The National Shrine of Our Mother of Perpetual Help in Baclaran, Paranaque, Philippines is the biggest shrine in the world dedicated to Our Mother of Perpetual Help. Every Wednesday throughout the year, up to 150,000 devotees flock to the shrine. What draws thousands of people to the shrine?
Many who flock to the shrine are hungry, thirsty, alienated, depressed, excluded, abandoned and deprived in multiple ways and variety of experiences. Despite their poverty, they persistently turn to God and Our Mother of Perpetual Help. For many of them, the only strategy available is persistence in prayer. The plight of the poor devotees in Baclaran is, indeed, a present day retelling of the parable by Jesus in the gospel about the persistent widow (Luke 18:1-8).
Today’s readings for the 29th Sunday in ordinary time is about the “necessity of praying always without becoming weary.”
In the gospel, Jesus told a parable about a widow who kept badgering the judge to vindicate her cause. As Fr. Dennis Hamm, emeritus professor of the New Testament at Creighton University in Omaha, USA, explains, a widow in the Ancient Near East is without resources. Since the court of law was entirely a male realm, we are to picture her as a lone woman amidst a noisy crowd of men. An oft-quoted description of Near Eastern litigation describes a raucous crowd of clients competing for the attention of a judge, who is surrounded by an array of personal clerks. Some clients gain access to the judge by supplying “fees” (bribes) to a particular clerk. The rest simply clamor. The fact that the woman is alone suggests that there is no male available in her extended family to plead her case. She is very much alone in an intimidating situation.
The judge is described as one who neither fears God nor is capable of shame before men. Presumably, he is moved only by bribery (the sort of judge implied by Amos 5:10-13), and this woman is either unwilling or unable to use that means. The only strategy available to her is persistence—which finally gets through to the irreverent and shameless judge.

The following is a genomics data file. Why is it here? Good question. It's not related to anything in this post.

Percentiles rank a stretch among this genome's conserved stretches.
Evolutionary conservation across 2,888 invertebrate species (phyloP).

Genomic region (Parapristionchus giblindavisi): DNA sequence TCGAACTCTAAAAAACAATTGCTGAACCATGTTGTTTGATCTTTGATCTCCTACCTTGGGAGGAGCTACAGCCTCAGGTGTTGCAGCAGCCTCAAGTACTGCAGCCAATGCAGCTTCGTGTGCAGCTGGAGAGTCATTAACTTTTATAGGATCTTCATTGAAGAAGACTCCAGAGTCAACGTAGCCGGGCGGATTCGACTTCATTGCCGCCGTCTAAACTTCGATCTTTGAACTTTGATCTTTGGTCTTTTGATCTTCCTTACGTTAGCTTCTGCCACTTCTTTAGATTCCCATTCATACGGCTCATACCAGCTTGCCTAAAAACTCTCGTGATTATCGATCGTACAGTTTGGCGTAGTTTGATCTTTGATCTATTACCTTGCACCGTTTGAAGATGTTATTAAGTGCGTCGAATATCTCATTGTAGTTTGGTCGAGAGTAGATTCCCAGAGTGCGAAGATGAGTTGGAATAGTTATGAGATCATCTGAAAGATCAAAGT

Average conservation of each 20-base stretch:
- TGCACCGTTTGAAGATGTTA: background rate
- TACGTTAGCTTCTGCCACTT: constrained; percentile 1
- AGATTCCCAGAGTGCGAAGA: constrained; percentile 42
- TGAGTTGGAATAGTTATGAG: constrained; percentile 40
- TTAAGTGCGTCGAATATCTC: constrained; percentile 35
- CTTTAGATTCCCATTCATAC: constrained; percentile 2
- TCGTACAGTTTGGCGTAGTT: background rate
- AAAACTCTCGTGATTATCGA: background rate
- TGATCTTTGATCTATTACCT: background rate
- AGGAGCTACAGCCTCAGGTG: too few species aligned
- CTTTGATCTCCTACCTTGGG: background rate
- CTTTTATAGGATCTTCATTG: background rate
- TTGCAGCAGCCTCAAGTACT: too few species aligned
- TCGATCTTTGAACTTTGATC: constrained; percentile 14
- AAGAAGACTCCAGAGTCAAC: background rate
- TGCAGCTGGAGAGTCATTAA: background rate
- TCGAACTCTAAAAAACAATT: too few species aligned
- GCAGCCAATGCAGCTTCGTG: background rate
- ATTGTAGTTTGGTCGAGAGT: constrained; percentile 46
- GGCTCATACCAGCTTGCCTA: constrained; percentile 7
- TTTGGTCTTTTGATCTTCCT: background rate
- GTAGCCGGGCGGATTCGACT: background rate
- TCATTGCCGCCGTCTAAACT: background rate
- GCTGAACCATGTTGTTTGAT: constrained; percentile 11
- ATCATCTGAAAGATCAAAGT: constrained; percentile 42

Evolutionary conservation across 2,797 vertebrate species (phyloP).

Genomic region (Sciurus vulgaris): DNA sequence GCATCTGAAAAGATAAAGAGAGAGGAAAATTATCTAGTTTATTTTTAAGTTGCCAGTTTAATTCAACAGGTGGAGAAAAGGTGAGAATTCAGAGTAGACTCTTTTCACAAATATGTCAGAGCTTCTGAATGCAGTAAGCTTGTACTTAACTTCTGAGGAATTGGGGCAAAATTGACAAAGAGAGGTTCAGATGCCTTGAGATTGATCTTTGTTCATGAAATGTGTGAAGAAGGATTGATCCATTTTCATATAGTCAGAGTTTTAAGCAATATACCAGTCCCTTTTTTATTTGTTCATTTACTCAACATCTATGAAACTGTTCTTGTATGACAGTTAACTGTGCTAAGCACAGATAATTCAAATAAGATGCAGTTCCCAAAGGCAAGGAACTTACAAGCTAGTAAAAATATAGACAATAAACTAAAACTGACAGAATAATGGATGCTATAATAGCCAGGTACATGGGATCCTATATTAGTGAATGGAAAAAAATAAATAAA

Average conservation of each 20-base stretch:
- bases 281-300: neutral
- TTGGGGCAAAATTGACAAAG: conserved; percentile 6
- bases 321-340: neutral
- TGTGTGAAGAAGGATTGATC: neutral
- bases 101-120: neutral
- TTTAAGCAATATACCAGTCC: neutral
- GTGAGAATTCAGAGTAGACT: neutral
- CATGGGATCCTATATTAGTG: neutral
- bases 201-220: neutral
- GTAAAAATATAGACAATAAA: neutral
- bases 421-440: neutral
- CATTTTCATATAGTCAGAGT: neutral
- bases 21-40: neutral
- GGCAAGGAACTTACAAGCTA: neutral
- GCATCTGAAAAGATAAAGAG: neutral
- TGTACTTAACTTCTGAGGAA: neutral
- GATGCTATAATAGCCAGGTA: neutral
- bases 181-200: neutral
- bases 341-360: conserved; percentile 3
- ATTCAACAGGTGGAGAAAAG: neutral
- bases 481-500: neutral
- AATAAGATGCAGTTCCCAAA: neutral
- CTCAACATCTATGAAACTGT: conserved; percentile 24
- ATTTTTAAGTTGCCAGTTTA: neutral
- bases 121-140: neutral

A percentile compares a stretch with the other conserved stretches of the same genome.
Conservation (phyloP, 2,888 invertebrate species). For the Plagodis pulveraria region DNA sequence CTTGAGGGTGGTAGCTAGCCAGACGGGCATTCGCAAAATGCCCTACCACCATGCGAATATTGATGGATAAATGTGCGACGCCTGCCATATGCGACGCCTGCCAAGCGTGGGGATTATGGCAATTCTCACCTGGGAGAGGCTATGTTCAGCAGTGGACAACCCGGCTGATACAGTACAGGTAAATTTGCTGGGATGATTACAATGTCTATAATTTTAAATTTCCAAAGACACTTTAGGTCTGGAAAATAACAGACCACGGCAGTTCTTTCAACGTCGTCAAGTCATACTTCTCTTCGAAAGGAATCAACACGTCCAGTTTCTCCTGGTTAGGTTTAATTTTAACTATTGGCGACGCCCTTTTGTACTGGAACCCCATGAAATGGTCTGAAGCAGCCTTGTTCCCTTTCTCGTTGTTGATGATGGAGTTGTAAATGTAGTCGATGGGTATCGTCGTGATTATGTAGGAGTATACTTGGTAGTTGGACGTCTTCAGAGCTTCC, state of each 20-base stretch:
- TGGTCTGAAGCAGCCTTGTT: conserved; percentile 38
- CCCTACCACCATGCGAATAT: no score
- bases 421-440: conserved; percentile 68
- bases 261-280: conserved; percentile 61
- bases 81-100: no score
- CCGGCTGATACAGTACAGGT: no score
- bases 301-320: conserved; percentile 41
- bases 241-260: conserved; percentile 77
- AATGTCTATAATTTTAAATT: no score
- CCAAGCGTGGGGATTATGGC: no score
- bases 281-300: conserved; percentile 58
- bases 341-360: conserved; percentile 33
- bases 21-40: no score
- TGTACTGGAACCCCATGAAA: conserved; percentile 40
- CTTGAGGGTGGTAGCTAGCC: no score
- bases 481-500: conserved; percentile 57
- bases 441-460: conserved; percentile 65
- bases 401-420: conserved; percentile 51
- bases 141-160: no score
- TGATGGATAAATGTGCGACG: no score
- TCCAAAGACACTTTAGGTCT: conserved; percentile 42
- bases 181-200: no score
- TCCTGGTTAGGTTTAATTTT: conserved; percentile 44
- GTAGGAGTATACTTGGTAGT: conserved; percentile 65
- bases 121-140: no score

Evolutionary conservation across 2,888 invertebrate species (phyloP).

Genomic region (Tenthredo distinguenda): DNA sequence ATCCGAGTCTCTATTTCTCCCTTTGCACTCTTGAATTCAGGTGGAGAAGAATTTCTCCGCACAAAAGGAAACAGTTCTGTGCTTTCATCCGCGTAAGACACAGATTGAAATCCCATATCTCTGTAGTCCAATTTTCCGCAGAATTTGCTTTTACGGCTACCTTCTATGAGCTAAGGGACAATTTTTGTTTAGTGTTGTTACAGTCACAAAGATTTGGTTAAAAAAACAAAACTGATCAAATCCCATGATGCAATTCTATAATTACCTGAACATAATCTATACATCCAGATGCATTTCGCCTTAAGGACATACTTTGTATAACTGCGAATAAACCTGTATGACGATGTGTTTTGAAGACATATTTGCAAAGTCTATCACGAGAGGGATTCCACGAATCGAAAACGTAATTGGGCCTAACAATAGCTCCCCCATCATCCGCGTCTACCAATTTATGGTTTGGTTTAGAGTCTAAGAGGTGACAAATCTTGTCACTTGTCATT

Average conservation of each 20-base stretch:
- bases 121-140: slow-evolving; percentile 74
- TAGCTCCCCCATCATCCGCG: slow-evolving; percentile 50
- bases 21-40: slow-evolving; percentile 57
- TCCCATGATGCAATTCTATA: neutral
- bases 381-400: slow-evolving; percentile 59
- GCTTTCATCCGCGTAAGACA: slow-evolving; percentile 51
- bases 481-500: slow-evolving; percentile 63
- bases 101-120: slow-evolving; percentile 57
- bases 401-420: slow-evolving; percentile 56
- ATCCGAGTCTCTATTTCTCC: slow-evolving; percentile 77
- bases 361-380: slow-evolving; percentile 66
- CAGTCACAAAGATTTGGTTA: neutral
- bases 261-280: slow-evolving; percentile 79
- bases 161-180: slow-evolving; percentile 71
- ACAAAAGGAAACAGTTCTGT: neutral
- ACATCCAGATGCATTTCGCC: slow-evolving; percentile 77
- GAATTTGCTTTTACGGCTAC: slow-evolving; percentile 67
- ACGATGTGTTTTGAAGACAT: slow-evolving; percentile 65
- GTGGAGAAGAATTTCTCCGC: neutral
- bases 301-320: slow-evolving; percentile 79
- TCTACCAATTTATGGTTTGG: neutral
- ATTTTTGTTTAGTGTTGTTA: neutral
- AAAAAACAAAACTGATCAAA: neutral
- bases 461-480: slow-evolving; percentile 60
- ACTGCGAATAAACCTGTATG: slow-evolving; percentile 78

The First Reading also talks about persistence in prayer but with the help and support of others. Moses stands on the top of a hill where he can see Israel battle it out with Amalek. To inspire his general, Joshua, Moses holds out “the staff of God” over the battle. He has to continue holding it out, straight-armed, until the combat is completely done because whenever he lowers his arms the enemy starts to win. This goes on for a long time and Moses’ arms do grow exceedingly weary. Moses was able to keep his hands raised (or “prayed constantly”) with the help of his companions, Aaron and Hur. They even found a rock for him to sit on.
St. Paul too, recommends persistence for Timothy—and us all—in our living and giving of the faith. Paul advises Timothy to “preach the word, to stay with the task whether convenient or inconvenient, correcting, reproving, appealing, constantly teaching and never losing patience.”